Grandiflora Magnolia Grandiflora Sandrine & Magnolia Grandiflora Michel ~ fragrance reviews

magnolia blossoms

I grew up in Virginia, and I wonder if there’s a state with more magnolia grandiflora trees? (Mississippi...Alabama...Louisiana...South Carolina...I know you have your share!) When I think back, it seems every house, regal or modest, every college campus, farm, mall, gas station, had its own magnolia tree…or trees. Magnolia grandifloras are from an ancient family — they were Earth's first flowering plants; magnolias are beautiful in many ways: they produce heavy/stiff leaves, ‘lacquered’ dark green on one side, suede-like, sometimes "furry" and brown, on the other; gem-like fruits; noble seed heads — not to mention their huge, glorious-looking (and heavenly scented) flowers. No matter their location, parking lot or plantation, magnolia grandifloras are grand.

I’m betting one of the first floral smells to imprint itself on me was magnolia. How else to explain my writing a piano composition in seventh grade titled Magnolia Whispers? (My piano teacher made all her students write an original piece of music for our annual recital.) I even illustrated the sheet music with tiny drawings of magnolia blossoms. (I wish I could attach a soundtrack to this article so you could get a good laugh.) I never wrote a musical ode to other favorites — gardenias, roses, poppies or marigolds…magnolia reigned supreme.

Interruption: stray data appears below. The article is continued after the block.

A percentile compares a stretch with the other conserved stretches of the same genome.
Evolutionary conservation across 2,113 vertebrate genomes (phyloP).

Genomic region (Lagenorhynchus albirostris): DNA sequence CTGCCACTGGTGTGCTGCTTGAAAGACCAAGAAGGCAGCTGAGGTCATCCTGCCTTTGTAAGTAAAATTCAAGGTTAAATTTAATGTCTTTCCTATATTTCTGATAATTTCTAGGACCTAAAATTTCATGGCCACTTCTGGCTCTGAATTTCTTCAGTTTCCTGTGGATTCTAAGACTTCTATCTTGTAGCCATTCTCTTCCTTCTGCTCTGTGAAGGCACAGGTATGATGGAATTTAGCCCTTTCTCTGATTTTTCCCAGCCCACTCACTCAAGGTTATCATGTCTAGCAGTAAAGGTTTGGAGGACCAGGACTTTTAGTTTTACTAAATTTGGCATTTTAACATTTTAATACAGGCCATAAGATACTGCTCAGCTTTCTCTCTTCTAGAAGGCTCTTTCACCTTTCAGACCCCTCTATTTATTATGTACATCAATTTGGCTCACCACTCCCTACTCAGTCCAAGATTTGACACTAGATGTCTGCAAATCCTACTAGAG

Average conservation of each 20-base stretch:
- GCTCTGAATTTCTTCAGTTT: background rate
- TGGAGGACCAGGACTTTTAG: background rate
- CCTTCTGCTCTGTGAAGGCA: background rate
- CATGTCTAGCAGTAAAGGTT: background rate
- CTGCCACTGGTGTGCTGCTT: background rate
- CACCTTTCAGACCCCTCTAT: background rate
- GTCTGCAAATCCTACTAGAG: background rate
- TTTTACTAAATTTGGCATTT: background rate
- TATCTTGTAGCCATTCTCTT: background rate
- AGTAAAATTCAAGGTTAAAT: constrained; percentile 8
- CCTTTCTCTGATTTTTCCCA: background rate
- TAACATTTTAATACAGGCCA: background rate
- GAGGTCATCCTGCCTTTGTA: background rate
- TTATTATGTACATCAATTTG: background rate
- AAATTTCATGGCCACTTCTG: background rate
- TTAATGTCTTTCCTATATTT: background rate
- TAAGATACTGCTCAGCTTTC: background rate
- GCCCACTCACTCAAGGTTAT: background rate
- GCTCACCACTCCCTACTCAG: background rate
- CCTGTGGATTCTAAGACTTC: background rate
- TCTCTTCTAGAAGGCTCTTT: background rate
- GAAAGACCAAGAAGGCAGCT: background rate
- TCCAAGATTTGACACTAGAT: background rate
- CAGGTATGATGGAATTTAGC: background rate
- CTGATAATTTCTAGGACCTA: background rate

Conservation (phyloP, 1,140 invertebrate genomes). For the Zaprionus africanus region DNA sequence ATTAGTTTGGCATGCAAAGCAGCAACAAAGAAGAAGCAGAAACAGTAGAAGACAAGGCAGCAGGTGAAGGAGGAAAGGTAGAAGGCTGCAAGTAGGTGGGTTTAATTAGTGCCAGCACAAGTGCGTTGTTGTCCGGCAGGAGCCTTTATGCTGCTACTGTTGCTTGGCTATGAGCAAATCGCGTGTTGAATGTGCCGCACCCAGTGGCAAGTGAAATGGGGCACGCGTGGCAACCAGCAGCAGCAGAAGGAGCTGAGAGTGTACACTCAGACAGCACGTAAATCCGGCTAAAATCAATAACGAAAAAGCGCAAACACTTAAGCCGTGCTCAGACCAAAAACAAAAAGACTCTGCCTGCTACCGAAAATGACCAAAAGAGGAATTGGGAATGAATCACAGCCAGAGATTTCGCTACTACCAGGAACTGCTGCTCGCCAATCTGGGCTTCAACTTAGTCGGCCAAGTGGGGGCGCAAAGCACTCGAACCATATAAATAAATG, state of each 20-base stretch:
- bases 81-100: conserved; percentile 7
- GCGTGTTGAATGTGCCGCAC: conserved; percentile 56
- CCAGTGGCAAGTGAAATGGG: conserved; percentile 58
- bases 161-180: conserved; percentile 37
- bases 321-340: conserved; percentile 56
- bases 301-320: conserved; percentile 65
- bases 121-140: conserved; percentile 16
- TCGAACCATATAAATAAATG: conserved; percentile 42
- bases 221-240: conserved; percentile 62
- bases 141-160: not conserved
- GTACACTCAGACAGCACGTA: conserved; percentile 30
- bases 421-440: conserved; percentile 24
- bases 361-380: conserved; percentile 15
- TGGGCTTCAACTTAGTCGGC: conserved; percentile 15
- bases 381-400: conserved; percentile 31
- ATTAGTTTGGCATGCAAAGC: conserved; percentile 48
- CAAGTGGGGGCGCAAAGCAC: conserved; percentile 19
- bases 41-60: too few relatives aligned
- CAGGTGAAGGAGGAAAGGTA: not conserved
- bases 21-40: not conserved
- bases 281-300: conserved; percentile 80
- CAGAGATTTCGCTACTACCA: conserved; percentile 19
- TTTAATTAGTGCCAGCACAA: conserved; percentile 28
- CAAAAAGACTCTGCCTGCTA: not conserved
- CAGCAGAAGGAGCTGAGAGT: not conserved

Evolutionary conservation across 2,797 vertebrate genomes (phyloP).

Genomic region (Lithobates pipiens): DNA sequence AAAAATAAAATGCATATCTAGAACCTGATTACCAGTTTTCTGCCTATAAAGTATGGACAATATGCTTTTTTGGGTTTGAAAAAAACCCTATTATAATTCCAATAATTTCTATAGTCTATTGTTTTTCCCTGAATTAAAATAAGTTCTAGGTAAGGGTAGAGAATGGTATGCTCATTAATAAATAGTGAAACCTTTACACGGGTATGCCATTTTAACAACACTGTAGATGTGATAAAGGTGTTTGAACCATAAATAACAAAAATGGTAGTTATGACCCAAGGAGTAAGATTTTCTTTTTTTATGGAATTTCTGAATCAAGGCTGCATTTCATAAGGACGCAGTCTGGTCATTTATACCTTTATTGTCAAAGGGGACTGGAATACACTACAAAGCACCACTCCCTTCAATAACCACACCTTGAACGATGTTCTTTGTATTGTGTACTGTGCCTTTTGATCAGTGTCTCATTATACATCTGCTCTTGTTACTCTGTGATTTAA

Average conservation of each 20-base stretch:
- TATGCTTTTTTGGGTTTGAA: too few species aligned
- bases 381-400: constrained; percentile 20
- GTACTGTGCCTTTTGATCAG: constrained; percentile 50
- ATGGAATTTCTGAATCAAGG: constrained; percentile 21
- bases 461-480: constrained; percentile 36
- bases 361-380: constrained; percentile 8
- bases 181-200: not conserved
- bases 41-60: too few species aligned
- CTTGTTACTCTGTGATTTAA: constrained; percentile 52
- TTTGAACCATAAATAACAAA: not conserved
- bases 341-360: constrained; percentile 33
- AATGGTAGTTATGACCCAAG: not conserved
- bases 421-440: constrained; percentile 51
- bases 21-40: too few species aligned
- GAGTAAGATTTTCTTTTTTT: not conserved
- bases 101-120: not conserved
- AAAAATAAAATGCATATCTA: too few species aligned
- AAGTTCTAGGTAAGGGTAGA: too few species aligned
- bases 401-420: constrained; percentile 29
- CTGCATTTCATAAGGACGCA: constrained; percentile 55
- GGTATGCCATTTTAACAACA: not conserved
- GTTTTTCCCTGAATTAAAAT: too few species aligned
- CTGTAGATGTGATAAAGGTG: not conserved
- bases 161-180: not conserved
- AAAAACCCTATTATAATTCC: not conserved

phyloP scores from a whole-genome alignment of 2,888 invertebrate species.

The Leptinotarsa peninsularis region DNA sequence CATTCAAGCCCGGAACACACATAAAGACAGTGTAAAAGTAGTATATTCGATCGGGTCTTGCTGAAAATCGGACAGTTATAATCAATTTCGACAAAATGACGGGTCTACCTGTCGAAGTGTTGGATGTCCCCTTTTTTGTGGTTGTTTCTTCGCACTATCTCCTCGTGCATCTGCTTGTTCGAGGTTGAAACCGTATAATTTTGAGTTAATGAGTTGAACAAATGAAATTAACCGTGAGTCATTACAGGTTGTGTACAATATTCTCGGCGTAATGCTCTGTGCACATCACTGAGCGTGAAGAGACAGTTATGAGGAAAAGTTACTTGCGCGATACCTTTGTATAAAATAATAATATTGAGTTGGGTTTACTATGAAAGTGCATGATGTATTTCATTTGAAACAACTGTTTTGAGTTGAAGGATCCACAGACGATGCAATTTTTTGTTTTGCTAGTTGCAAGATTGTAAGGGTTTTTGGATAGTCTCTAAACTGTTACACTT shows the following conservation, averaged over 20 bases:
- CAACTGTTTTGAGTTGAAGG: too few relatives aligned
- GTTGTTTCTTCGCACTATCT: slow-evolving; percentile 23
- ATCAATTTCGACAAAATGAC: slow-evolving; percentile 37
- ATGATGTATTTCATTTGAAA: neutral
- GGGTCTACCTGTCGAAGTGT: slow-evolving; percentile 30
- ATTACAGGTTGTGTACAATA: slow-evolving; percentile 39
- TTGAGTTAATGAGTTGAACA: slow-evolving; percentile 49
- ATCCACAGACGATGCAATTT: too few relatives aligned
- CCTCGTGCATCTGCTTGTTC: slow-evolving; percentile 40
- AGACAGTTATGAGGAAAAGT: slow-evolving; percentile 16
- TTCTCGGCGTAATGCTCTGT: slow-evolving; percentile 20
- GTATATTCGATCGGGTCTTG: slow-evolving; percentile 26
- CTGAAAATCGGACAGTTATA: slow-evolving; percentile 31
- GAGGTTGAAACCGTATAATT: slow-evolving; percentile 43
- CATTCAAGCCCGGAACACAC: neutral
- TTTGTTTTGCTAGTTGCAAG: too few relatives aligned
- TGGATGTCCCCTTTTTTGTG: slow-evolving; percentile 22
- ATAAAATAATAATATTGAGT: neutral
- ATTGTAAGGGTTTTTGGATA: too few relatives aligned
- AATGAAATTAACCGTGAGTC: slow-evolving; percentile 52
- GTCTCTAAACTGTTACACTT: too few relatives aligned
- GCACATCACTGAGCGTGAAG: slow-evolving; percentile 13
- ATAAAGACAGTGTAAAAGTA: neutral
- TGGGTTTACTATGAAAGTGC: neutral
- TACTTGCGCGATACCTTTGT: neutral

No matter how many magnolias I encounter, in Virginia, California, Italy, Mexico, wherever, I pay attention to them, and if they are in bloom I sniff their blossoms. The first thing my partner and I did when we bought our own piece of land was to plant several magnolia trees, including one magnolia grandiflora; we enjoy it year round because it keeps its leaves in winter and produces months of flowers.